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Eating at Ikinari, the Steakhouse Without Chairs

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Cult Following tries the sizzling steak at the Japanese chain's first North American outpost in NYC

Steakhouses in New York tend to be institutions to hang out in — but the newest steak restaurant in town doesn’t even have chairs. Ikinari Steak, originally founded by beef obsessive Kunio Ichinose in 2013, is a popular Japanese steakhouse chain where people stand as they eat. In February, Ichinose debuted the first location in the U.S., in New York City.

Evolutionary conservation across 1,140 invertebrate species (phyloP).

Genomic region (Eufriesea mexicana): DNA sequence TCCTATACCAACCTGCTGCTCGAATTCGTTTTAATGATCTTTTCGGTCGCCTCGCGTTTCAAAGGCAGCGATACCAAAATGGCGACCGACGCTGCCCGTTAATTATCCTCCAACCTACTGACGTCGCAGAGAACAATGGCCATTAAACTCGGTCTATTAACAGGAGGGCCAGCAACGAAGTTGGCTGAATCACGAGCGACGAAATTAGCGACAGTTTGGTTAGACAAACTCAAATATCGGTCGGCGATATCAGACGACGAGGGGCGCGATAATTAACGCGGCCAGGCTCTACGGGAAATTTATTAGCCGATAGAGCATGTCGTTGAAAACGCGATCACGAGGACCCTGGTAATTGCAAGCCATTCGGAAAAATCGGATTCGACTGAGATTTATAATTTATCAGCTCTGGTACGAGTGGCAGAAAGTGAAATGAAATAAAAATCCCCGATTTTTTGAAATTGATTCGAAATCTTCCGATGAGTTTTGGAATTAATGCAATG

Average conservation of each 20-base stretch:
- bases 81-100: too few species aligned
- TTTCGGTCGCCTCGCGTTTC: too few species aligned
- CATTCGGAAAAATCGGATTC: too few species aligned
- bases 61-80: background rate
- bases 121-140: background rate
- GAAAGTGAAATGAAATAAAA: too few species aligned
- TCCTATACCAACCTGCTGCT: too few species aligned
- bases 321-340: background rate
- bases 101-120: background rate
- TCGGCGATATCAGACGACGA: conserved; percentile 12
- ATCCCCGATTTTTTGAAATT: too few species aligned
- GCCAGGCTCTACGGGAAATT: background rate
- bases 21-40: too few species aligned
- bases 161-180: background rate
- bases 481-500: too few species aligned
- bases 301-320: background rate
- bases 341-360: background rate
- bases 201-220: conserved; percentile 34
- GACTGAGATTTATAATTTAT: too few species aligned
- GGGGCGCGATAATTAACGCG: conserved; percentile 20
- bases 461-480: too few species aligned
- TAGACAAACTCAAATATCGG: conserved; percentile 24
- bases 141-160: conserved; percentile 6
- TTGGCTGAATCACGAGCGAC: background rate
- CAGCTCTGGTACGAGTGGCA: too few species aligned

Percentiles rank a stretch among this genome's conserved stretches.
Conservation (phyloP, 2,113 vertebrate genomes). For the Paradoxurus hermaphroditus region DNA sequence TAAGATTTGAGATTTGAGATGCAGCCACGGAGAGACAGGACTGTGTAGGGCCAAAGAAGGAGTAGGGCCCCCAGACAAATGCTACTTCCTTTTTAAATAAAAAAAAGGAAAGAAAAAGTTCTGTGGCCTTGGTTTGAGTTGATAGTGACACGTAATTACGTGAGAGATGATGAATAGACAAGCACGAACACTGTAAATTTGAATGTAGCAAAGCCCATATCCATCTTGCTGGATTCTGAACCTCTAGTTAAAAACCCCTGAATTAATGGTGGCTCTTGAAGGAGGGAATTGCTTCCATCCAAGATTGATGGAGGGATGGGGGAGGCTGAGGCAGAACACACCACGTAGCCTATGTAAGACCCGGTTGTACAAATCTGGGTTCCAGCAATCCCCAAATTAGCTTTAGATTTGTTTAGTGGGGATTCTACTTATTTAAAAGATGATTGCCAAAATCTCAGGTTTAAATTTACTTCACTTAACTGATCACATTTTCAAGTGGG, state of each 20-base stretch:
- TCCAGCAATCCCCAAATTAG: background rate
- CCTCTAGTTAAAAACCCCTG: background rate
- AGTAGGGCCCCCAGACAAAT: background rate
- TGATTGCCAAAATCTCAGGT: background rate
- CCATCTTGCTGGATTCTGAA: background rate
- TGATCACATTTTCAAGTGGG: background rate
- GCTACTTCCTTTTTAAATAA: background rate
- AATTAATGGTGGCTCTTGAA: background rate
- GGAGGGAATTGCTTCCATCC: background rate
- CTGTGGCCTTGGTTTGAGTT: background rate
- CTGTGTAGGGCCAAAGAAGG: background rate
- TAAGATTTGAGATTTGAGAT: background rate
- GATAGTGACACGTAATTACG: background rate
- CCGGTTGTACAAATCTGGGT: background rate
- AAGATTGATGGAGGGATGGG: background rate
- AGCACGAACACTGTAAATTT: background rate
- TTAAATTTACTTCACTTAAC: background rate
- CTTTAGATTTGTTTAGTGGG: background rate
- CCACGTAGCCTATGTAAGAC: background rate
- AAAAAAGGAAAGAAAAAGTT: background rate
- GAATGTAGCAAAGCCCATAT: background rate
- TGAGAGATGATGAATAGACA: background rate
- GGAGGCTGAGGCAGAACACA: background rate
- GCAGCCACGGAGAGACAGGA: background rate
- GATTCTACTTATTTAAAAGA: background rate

Restaurants with no chairs and quality food are common in Tokyo. At Ikinari, that means a simple menu only with various cuts of steak, boosted with an elaborate selection of condiments including wasabi and a special sauce. In Japan, some dedicated fans eat more than 80 pounds of meat from the restaurant each month.

For this episode of Cult Following, host Serena Dai stopped by the East Village location of the restaurant to see what it’s like to eat at the standing steakhouse.

Ikinari Steak

90 East 10th St., New York , NY 10003

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